Detroit Latin: A Classical Town School

Letter From the Chairman

 
 
Dear Friend,

Never underestimate a child. In every boy and every girl born under heaven, there is a spark of real genius. No one who believes otherwise should be allowed to come within three hundred yards of a school. Over the past half century, the tendency to miscalculate the intellectual capacity and moral imagination of youth has become the cardinal sin of America’s vast system of public instruction. In coining the oft-quoted phrase, “the bigotry of low expectations,” presidential speech writer, Michael Gersen, shined a bright light on the social engineering which has legitimated this tendency.

The good news is that kids are kids and demography is not destiny. It is fine to talk about “talented and gifted” kids or those who are “at risk” just as long as we don’t forget that all kids are talented and gifted and— in this coarsened culture—all are profoundly at risk.

The success we have enjoyed in leading, designing and building great schools is due to the simple fact that our confidence in kids is greater than our confidence in much of what policy makers say about kids. We believe in kids and they always justify that belief.

We believe that schools are, in the main, too easy. We believe that expectations are too low. We believe that even little kids can grapple with big ideas. We believe that languages, both ancient and modern, are best tackled in grammar school, not graduate school. We believe that encouraging the innate sense of wonder and habituating scientific habits of mind are also critical elements of a lower school regime. We believe that formal instruction in logic and rhetoric is a middle school rite of passage that prepares young women and men for the student- led classes, polished essays and speeches, brilliant scientific experiments and dazzling accomplishments in visual and performing arts that make a high school diploma more than a piece of paper.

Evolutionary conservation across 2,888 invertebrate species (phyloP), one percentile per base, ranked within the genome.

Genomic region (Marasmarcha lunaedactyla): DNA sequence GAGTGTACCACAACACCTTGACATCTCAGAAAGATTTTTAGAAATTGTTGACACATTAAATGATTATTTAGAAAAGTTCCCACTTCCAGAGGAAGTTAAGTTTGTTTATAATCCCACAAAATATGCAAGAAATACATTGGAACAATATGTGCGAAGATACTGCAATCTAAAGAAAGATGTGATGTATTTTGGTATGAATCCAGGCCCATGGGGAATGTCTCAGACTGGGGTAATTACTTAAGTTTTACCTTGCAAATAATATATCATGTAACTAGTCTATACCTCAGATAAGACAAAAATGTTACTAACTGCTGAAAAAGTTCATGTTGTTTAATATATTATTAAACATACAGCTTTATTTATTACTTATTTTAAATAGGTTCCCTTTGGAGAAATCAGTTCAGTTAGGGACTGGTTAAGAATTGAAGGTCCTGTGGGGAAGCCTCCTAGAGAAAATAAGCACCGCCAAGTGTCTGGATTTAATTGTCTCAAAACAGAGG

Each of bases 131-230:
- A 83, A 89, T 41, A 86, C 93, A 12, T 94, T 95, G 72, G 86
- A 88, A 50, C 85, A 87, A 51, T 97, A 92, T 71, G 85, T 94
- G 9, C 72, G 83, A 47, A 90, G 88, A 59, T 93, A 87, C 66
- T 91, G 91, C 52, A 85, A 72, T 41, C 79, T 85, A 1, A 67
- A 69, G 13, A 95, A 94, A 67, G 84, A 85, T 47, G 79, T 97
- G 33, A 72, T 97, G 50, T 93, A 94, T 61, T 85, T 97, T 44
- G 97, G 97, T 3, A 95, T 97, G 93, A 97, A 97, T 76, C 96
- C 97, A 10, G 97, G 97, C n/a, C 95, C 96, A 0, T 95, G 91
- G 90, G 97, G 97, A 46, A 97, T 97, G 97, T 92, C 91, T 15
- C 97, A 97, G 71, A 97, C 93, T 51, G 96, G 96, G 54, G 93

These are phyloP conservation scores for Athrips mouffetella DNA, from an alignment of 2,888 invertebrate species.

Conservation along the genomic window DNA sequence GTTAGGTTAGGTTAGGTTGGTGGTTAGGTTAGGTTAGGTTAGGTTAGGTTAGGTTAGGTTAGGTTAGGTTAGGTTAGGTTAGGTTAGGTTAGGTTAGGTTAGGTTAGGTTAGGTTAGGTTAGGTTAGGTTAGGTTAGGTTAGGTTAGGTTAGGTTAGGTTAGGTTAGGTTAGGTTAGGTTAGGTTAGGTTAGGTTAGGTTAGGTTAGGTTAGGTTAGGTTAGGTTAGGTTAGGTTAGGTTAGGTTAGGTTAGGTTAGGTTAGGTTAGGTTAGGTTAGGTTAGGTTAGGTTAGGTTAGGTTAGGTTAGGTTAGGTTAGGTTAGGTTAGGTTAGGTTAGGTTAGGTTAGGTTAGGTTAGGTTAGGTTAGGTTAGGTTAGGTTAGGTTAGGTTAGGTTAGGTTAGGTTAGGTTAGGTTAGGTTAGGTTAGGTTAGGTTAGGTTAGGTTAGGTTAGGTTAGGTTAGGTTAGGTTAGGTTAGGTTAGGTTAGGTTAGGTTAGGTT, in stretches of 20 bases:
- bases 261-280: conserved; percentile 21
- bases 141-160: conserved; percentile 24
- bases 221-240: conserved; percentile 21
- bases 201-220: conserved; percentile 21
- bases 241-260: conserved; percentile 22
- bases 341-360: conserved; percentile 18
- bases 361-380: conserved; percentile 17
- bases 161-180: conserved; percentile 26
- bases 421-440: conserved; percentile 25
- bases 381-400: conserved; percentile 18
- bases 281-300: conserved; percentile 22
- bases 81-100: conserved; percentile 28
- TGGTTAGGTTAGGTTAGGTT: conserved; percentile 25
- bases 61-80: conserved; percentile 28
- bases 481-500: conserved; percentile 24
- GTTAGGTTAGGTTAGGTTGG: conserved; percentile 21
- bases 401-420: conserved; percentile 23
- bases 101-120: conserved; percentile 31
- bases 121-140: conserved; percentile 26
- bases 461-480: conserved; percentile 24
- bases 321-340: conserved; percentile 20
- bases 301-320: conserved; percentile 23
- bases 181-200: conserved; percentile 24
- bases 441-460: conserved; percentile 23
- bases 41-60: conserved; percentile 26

One summer ago, we took a short break from our efforts to open The Detroit Latin School in the fall of 2020. We held a camp called Socrates in the Summer. Some of the Jr. High aged campers who attended were there because their parents wanted them to have some summer academic enrichment. Many came because a wonderful social service agency which serves some of Detroit’s neediest kids rounded them up in vans and dropped them at our doorstep.

Every boy and girl studied the seminal ideas transmitted from Socrates to Plato and from Plato to Aristotle and from Aristotle to Alexander the Great, who then spread them throughout the ancient world. They all read, discussed and enacted scenes from Homer’s epic poems, The Iliad and The Odyssey. They all experimented with soil and water, planted a garden and learned about the beautiful and fragile Lower Detroit River Ecosystem. They all studied classical forms in Detroit’s Art and Architecture, visiting many of the City’s iconic buildings and designing their own houses and courtyards.

On the day they received their well-earned laurels, one fine lad said, “When my friends ask me what kind of a camp it is, I tell them it is an abnormal camp. We study abnormal things we don’t learn at school.”

This letter is your invitation to consider the out-of-the-ordinary educational opportunity we call The Detroit Latin School. For students looking for real challenge, in and out of the classroom, it will be a very special place.

For Detroit,

T. Robinson Ahlstrom, Chairman & CEO The Detroit Latin School